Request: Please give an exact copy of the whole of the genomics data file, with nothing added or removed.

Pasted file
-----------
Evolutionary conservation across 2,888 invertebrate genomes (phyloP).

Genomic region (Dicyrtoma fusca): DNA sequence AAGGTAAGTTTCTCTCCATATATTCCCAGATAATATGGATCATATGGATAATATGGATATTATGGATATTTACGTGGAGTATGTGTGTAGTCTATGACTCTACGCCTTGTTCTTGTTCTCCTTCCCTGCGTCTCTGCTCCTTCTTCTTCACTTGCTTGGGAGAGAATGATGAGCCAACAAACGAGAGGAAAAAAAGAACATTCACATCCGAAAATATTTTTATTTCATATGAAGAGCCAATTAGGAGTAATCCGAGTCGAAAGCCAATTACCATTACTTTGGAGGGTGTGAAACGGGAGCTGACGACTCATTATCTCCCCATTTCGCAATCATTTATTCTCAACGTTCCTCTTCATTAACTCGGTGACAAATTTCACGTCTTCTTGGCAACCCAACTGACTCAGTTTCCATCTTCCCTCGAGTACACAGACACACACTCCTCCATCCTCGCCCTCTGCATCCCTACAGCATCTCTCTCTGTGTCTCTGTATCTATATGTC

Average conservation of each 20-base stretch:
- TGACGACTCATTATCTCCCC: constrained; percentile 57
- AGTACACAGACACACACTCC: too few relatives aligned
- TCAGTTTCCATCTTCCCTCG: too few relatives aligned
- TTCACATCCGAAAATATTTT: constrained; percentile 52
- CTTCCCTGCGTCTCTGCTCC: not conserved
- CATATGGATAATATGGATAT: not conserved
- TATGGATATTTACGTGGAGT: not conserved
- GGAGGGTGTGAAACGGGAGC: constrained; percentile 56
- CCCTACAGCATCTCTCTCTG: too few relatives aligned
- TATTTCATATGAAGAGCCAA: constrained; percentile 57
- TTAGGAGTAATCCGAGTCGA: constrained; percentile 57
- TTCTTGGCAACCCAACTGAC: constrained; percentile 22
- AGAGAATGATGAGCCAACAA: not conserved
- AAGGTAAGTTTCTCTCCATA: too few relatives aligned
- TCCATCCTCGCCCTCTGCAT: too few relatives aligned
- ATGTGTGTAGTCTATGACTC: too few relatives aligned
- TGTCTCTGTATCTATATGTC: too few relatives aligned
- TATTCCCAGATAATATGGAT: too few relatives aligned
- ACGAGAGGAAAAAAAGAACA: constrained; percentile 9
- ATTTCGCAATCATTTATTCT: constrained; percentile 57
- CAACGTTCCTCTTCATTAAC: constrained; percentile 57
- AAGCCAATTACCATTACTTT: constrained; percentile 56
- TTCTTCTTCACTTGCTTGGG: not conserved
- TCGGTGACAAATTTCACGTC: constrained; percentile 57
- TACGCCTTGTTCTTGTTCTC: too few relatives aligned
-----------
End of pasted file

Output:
Evolutionary conservation across 2,888 invertebrate genomes (phyloP).

Genomic region (Dicyrtoma fusca): DNA sequence AAGGTAAGTTTCTCTCCATATATTCCCAGATAATATGGATCATATGGATAATATGGATATTATGGATATTTACGTGGAGTATGTGTGTAGTCTATGACTCTACGCCTTGTTCTTGTTCTCCTTCCCTGCGTCTCTGCTCCTTCTTCTTCACTTGCTTGGGAGAGAATGATGAGCCAACAAACGAGAGGAAAAAAAGAACATTCACATCCGAAAATATTTTTATTTCATATGAAGAGCCAATTAGGAGTAATCCGAGTCGAAAGCCAATTACCATTACTTTGGAGGGTGTGAAACGGGAGCTGACGACTCATTATCTCCCCATTTCGCAATCATTTATTCTCAACGTTCCTCTTCATTAACTCGGTGACAAATTTCACGTCTTCTTGGCAACCCAACTGACTCAGTTTCCATCTTCCCTCGAGTACACAGACACACACTCCTCCATCCTCGCCCTCTGCATCCCTACAGCATCTCTCTCTGTGTCTCTGTATCTATATGTC

Average conservation of each 20-base stretch:
- TGACGACTCATTATCTCCCC: constrained; percentile 57
- AGTACACAGACACACACTCC: too few relatives aligned
- TCAGTTTCCATCTTCCCTCG: too few relatives aligned
- TTCACATCCGAAAATATTTT: constrained; percentile 52
- CTTCCCTGCGTCTCTGCTCC: not conserved
- CATATGGATAATATGGATAT: not conserved
- TATGGATATTTACGTGGAGT: not conserved
- GGAGGGTGTGAAACGGGAGC: constrained; percentile 56
- CCCTACAGCATCTCTCTCTG: too few relatives aligned
- TATTTCATATGAAGAGCCAA: constrained; percentile 57
- TTAGGAGTAATCCGAGTCGA: constrained; percentile 57
- TTCTTGGCAACCCAACTGAC: constrained; percentile 22
- AGAGAATGATGAGCCAACAA: not conserved
- AAGGTAAGTTTCTCTCCATA: too few relatives aligned
- TCCATCCTCGCCCTCTGCAT: too few relatives aligned
- ATGTGTGTAGTCTATGACTC: too few relatives aligned
- TGTCTCTGTATCTATATGTC: too few relatives aligned
- TATTCCCAGATAATATGGAT: too few relatives aligned
- ACGAGAGGAAAAAAAGAACA: constrained; percentile 9
- ATTTCGCAATCATTTATTCT: constrained; percentile 57
- CAACGTTCCTCTTCATTAAC: constrained; percentile 57
- AAGCCAATTACCATTACTTT: constrained; percentile 56
- TTCTTCTTCACTTGCTTGGG: not conserved
- TCGGTGACAAATTTCACGTC: constrained; percentile 57
- TACGCCTTGTTCTTGTTCTC: too few relatives aligned